Looking at the same book showed the presentations were similar, although the screen on the tablet was larger, and with colour it showed italic text and photographic images better. The tablet also displays a running head with the name of the book—useful if you’ve had a busy day and forgotten what it was you were reading. Both platforms can be set to open up immediately with the last page you were reading. On the Kindle, pages can be turned with buttons on the left or right edges of the device, while the tablet can be tapped or swiped with a finger. If your tablet has an up-down volume control this is also an option for page turning.

The Kindle Settings menu is a little more comprehensive than that on the tablet, with eight font sizes versus five for the tablet, and options for text-to-speech and screen rotation; but the tablet can be set to rotate the screen automatically, so it claws back points for that. The options for navigation through the text are also similar on the two devices, though the Kindle has an Go to End selection that the tablet lacks. Setting a bookmark in the tablet is simply a matter of tapping a blue ‘ribbon’ that appears in the top right corner when the centre of the screen is tapped, while in the Kindle this requires selecting the text using the five-way controller. On the other hand, the Kindle bookmark is specific to that cursor location or block of text, while for the tablet it encompasses the whole page. Both devices allow the user to ‘zoom in’ on illustrations by tapping the screen or using the five-way controller.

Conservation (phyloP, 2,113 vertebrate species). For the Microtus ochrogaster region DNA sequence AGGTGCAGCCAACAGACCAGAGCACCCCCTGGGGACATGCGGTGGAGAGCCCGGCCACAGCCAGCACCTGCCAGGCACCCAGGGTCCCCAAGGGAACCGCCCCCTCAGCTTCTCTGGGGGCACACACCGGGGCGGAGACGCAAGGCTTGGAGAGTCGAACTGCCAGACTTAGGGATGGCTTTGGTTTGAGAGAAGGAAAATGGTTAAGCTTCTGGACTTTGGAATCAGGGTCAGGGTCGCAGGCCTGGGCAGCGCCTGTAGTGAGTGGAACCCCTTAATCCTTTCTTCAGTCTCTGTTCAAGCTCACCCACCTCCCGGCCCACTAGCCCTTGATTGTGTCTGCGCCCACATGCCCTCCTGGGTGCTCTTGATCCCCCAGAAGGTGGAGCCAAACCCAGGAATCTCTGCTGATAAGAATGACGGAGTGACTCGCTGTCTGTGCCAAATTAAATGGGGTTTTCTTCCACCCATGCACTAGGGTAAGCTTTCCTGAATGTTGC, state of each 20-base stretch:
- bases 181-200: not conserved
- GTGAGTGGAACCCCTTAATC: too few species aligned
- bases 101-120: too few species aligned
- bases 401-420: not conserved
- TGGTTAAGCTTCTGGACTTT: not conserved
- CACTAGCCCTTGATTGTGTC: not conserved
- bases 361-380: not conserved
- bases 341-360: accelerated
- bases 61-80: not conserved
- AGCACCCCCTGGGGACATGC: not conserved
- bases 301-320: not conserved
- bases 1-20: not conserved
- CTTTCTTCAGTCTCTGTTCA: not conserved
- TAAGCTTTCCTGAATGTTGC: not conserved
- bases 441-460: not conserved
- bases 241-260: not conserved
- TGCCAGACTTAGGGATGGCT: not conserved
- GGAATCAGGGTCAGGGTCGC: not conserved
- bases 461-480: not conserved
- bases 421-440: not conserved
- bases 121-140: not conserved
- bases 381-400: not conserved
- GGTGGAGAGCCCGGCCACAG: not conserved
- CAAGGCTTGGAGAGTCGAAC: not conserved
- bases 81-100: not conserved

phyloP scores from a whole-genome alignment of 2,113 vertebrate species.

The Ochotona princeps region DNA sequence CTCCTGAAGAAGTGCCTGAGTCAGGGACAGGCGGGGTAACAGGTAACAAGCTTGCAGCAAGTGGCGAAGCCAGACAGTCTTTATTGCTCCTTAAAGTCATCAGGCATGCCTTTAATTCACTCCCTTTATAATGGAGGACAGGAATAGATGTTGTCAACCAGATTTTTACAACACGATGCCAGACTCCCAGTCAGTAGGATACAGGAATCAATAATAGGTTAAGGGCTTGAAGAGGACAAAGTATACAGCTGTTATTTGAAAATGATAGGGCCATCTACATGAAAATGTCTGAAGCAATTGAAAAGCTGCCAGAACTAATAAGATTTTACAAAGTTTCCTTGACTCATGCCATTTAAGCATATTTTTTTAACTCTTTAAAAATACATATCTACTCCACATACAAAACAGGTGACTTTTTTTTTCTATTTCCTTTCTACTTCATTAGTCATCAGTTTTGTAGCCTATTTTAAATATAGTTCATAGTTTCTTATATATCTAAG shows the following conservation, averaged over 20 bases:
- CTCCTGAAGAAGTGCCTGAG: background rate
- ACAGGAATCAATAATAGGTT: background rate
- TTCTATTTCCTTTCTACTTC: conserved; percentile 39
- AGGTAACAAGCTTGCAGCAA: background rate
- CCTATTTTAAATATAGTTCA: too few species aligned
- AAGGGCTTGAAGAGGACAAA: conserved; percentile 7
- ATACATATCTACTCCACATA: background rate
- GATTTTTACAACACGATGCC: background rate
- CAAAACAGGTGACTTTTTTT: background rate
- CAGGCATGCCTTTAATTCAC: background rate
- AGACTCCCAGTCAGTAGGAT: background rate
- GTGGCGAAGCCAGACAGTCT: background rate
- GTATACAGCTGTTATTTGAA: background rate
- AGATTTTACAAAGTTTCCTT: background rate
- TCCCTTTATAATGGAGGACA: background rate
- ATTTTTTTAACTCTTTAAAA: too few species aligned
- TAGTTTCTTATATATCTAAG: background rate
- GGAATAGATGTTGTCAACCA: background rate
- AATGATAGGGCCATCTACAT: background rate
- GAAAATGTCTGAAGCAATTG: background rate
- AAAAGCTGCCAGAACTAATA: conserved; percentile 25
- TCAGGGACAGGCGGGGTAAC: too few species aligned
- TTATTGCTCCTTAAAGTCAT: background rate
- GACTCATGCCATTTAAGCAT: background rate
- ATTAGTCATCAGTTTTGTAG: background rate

Searching produced similar results on both devices, with one odd anomaly: Where the search term appeared twice in a quoted sentence, the Kindle highlighted both appearances, the tablet only one. However, both devices also listed the second appearance as another Find result. Location numbers go above the found text on the Kindle, below it on the tablet.

And that’s about it. Apart from failing to group books in the Library, and the cumbersome process of accessing the Store, an Android tablet running Kindle software seems to do just about everything a Kindle will do. Is that a good or bad thing for Amazon? Time will tell.


  1. I have a Fire but pretty much don’t use it… I do use every day my kindle app on my android. I always have my phone with me.